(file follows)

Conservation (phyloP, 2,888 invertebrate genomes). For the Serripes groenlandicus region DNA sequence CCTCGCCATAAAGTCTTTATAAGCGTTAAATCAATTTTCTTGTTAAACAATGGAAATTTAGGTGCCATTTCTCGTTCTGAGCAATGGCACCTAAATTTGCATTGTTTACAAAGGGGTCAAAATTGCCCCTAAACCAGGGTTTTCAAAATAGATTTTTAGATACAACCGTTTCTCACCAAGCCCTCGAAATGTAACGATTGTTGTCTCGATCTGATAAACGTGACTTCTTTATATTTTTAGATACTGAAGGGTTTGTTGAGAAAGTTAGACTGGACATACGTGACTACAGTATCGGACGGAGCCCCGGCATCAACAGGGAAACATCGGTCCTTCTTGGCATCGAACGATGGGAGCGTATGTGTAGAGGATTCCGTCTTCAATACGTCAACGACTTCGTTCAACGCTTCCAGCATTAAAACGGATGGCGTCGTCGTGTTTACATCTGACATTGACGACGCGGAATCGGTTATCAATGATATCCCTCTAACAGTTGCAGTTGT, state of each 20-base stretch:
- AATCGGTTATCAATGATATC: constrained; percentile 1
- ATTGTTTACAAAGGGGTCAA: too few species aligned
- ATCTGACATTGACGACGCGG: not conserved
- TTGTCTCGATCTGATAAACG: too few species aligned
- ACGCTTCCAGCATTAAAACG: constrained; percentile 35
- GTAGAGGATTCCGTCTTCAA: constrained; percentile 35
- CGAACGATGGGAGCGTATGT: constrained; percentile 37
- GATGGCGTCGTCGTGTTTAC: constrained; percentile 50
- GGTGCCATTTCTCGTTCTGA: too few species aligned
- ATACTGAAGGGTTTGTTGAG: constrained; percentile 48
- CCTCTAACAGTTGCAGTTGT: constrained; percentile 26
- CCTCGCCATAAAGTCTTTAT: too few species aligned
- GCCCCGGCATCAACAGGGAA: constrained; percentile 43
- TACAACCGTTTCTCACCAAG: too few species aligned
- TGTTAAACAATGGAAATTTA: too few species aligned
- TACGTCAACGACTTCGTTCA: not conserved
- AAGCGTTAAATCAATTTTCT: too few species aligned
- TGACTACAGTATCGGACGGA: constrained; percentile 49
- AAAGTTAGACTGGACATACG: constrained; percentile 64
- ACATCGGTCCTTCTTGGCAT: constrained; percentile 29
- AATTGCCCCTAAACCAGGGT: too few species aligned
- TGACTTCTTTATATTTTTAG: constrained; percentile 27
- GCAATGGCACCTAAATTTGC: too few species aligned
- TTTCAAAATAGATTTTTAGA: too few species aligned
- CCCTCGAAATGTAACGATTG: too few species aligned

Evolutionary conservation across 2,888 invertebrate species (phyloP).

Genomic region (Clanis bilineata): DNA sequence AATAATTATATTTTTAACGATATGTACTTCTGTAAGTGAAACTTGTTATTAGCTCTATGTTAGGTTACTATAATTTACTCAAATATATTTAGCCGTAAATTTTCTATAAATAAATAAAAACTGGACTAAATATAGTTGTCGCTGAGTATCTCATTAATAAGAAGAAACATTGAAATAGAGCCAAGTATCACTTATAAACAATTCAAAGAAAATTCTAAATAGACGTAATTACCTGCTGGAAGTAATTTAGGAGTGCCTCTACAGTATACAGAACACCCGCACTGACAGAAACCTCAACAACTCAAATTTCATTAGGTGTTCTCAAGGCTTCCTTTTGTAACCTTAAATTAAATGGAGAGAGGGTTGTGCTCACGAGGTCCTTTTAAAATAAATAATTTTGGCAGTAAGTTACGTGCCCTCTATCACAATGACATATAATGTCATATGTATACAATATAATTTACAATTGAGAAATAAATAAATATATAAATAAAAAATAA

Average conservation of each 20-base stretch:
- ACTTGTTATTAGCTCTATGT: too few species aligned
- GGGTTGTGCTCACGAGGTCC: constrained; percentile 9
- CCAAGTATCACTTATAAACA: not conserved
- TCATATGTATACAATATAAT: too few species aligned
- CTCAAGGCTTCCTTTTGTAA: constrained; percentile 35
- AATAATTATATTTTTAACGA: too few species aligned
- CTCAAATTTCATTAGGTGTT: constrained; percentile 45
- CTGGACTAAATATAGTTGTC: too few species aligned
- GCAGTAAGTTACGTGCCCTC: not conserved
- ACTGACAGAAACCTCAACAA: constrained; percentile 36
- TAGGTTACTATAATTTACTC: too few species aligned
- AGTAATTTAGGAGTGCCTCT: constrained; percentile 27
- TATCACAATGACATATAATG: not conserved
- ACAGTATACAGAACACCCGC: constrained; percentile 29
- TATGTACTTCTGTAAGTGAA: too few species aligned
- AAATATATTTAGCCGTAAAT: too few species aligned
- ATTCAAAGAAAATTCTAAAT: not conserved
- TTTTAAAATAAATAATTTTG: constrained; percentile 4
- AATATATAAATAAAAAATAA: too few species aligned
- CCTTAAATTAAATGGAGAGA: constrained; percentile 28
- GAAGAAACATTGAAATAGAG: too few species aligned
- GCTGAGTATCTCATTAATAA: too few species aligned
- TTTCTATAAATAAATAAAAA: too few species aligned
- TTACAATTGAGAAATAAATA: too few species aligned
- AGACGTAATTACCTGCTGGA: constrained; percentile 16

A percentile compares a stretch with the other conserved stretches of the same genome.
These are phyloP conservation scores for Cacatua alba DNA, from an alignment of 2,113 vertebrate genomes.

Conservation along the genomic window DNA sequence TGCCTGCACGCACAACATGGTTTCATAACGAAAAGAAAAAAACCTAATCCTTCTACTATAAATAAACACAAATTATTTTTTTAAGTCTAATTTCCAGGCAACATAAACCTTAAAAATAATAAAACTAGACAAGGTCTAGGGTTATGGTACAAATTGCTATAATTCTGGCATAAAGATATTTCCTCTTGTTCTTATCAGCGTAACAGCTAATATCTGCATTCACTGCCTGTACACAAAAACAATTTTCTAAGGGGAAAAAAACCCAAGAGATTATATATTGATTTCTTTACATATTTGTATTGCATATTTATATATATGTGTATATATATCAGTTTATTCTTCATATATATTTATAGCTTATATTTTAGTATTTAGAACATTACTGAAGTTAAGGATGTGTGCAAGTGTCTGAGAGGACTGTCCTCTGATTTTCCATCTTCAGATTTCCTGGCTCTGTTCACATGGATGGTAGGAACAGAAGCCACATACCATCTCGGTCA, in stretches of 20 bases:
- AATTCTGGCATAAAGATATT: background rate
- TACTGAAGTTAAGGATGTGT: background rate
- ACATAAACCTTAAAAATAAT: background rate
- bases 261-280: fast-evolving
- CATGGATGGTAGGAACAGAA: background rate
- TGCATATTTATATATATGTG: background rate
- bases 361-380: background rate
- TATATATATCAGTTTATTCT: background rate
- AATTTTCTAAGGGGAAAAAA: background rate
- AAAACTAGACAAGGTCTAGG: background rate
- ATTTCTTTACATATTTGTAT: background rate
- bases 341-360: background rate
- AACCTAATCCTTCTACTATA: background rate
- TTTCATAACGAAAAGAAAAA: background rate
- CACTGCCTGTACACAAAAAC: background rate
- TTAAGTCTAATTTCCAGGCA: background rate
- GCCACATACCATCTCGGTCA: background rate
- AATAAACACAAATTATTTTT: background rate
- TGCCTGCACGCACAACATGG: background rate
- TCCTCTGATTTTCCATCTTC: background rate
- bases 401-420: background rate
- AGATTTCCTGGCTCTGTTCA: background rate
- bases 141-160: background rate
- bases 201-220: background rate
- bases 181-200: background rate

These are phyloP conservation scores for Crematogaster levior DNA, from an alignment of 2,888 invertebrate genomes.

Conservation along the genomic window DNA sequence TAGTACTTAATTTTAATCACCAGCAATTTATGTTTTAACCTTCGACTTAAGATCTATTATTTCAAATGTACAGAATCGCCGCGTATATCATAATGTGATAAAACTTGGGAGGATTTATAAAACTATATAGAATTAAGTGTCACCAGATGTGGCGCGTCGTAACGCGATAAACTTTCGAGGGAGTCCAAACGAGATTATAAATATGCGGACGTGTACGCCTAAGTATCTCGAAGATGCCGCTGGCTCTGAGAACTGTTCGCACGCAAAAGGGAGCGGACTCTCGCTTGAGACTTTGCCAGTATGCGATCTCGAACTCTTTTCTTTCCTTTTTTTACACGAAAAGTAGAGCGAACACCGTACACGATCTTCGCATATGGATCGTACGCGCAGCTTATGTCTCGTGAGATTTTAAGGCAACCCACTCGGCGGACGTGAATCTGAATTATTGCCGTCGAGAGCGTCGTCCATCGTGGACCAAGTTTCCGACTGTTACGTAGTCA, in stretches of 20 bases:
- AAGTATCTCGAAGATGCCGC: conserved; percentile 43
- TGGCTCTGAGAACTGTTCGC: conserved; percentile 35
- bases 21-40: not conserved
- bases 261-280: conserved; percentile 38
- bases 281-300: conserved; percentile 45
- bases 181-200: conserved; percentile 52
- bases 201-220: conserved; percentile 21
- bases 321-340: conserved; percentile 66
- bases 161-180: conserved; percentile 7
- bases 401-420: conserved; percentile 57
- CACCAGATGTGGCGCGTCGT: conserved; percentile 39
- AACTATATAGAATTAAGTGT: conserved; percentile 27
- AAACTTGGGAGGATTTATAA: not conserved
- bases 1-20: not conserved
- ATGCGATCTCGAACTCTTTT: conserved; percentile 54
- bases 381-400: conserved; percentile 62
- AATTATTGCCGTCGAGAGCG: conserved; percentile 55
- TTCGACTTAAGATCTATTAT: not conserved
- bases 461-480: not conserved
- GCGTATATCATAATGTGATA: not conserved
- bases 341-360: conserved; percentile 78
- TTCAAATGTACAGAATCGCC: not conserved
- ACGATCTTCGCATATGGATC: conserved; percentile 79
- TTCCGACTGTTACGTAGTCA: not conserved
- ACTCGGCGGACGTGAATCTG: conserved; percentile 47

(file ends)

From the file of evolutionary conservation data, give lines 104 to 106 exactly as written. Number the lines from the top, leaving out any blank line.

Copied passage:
- GCGTATATCATAATGTGATA: not conserved
- bases 341-360: conserved; percentile 78
- TTCAAATGTACAGAATCGCC: not conserved